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Abstract & Commentary
Synopsis: Leishmaniasis marches on in parallel with population migrations to urban areas in developing countries.
Source: Urbanization: An increasing risk factor for leishmaniasis. WHO Weekly Epidemiological Record. 2002;77:365-372. www.who.int/wer.
It is estimated that 12 million people are infected with Leishmania spp., with an annual incidence of 1 to 1.5 million new cases of cutaneous and 500,000 of visceral leishmaniasis. Furthermore, the geographical distribution of this disease is expanding, largely as the result of migration of rural diseases into urban areas in which both human and vector populations are concentrated, allowing increasing numbers of infections.
Examples of newly identified foci or of places where the incidence of zoonotic cutaneous leishmaniasis is increasing include Manaus, Brazil, and several urban areas of Colombia and Saudi Arabia. In Manaus, at the confluence of the Rio Negros and the Rio Solomonos forming the Amazon River in Brazil, there has been progressive intrusion of the urban area into the deforested rain forest. The level of intradomiciliary transmission of Leishmania spp. within these "suburbs" is closely correlated with the distance from the remaining remnants of rain forest in which the sylvatic animal reservoirs (opossums, anteaters, and 2-toed sloths) and sandfly vectors naturally reside.
Cities in southwestern Asia are the major foci of anthroponotic cutaneous leishmaniasis, mostly due to Leishmania tropica. It is estimated that 270,000 (13.5%) are infected in Kabul, the capital of Afghanistan, a city of 2 million people. The common characteristics of these endemic foci include high population density and poor sanitary conditions. A rapid increase in numbers of cases occurred in the poorest suburbs of Sanliurfa in southern Anatolia where cattle are frequently kept in house basements and the cow dung dried in the streets to be sold as fuel, providing ideal conditions for sandflies to breed and lay eggs.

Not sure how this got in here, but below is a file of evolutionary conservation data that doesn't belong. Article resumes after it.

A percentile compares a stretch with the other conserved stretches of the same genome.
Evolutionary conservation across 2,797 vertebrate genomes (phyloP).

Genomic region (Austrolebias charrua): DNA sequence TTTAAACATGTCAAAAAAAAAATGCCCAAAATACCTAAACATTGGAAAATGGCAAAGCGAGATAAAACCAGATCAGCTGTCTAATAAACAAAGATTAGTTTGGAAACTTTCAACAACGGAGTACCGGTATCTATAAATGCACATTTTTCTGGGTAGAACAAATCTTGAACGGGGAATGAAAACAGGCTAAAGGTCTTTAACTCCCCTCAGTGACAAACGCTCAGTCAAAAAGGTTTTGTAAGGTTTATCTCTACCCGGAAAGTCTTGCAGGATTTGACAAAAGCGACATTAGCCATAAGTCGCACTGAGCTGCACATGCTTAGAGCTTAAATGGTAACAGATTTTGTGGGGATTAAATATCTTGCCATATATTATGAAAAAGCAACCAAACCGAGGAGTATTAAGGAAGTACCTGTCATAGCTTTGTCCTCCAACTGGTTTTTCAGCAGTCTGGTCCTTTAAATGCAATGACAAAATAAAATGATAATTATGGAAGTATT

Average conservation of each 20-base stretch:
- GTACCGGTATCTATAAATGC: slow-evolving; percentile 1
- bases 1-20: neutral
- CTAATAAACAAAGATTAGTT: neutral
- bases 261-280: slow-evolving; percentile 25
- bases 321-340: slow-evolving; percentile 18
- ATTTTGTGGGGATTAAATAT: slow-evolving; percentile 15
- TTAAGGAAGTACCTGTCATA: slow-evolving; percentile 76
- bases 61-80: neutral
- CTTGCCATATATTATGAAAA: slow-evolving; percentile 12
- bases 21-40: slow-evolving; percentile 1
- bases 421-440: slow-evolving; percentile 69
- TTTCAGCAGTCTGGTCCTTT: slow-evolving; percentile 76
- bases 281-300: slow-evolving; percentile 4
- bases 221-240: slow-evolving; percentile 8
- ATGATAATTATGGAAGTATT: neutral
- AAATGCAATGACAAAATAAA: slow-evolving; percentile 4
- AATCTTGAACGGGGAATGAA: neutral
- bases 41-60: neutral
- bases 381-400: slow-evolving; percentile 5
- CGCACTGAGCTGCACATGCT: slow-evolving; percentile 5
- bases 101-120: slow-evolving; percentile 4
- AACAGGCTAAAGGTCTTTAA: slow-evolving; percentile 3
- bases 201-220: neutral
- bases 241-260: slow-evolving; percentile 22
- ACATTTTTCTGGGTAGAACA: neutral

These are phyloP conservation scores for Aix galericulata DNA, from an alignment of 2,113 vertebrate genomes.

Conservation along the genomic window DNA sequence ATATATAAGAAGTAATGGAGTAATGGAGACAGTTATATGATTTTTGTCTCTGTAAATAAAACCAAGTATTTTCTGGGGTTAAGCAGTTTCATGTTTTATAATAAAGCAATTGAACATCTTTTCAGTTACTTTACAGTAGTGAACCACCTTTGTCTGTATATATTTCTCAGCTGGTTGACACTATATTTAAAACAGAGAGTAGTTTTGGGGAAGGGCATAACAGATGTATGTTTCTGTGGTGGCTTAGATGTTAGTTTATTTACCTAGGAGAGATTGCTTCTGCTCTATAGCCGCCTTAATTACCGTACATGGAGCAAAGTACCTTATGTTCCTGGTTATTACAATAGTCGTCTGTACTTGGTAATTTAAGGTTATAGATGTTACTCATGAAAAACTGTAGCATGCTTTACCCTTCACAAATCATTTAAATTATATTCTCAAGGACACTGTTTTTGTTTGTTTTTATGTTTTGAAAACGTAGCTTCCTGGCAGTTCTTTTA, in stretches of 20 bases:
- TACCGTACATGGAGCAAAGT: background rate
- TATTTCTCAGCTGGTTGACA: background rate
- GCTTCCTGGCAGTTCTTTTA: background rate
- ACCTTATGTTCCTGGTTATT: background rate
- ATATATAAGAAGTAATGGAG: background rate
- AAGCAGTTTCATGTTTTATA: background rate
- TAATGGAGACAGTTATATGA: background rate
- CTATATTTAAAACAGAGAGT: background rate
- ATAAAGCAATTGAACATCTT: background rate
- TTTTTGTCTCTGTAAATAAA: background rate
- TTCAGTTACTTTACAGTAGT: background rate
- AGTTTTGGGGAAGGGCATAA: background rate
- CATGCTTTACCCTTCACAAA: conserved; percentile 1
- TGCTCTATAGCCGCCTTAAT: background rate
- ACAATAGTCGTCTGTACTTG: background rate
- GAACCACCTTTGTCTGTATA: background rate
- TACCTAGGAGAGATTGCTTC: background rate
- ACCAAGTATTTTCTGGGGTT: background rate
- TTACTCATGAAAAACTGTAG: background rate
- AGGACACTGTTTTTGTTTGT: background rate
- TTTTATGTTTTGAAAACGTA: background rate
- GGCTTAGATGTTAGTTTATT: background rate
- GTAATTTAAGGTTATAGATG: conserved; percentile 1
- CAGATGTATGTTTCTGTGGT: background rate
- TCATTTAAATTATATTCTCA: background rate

Zoonotic visceral leishmaniasis is now reported from many areas of Latin America believed to have been previously free of this disease. Prolonged drought in northeastern Brazil has led to migration from rural areas to shanty towns on the outskirts of large cities where the sandfly vector and dogs are present in abundance, sanitary conditions are poor, and malnutrition is prevalent. In southern Europe, this form of leishmaniasis is spreading from rural areas into suburbs where the confluence of dogs and small gardens provide encouragement to the sandfly vectors. The confluence of conditions conducive to propagation of leishmaniasis with the HIV epidemic has led, in southern Europe and elsewhere, to emergence of large numbers of coinfection; these have now been reported from 34 countries around the world. While the availability of highly active antiretroviral therapy is associated with a decreasing incidence of coinfection, even in Europe, where such therapy is widely available, there has been a continuing increase of coinfections in injection drug users. Despite such therapy, a recent PCR examination of used syringes in 2 needle exchange programs in Madrid detected leishmanial DNA in 33% and 52%.
While anthroponotic visceral leishmaniasis primarily remains a rural disease, a link with urbanization has recently been suggested as the result of cases occurring in India in Bombay and in Patna, the capital of Bihar State.
Comment by Stan Deresinski, MD, FACP
Poverty and civil strife, both causes of population migrations, crowding, and poor sanitation and hygiene, are the handmaidens of many infectious diseases that afflict untold millions of inhabitants of planet earth. An example, not mentioned above, is the devastating surge of cases of visceral leishmaniasis in Sudan, a site of a seeming never-ending civil war, a condition certain to obliterate any efforts at control of the disease (firstname.lastname@example.org).
Since no vaccine of proven efficacy is available, methods of leishmaniasis control include control of the sandfly vectors and control of infected animals (in the case of zoonotic forms of the disease) and humans. Rodents and canines comprise most nonhuman animal reservoirs of infection. The sandfly vectors, of the genus Phlebotomus in the Old World and both Lutzomyia and Psychdopygus in the New World, rest and breed in a variety of sites, ranging from cattle sheds to termite hills. These tiny, yet dangerous, pests remain susceptible to standard residual insecticides. Their diminutive size allows them to pass through the mesh of most mosquito netting.
As with so many other diseases that plague the lesser-developed world, public health measures cannot be effectively applied in the absence of massive political, social, and economic changes.
Dr. Deresinski, Clinical Professor of Medicine, Stanford; Associate Chief of Infectious Diseases, Santa Clara Valley Medical Center, is Editor of Infectious Disease Alert.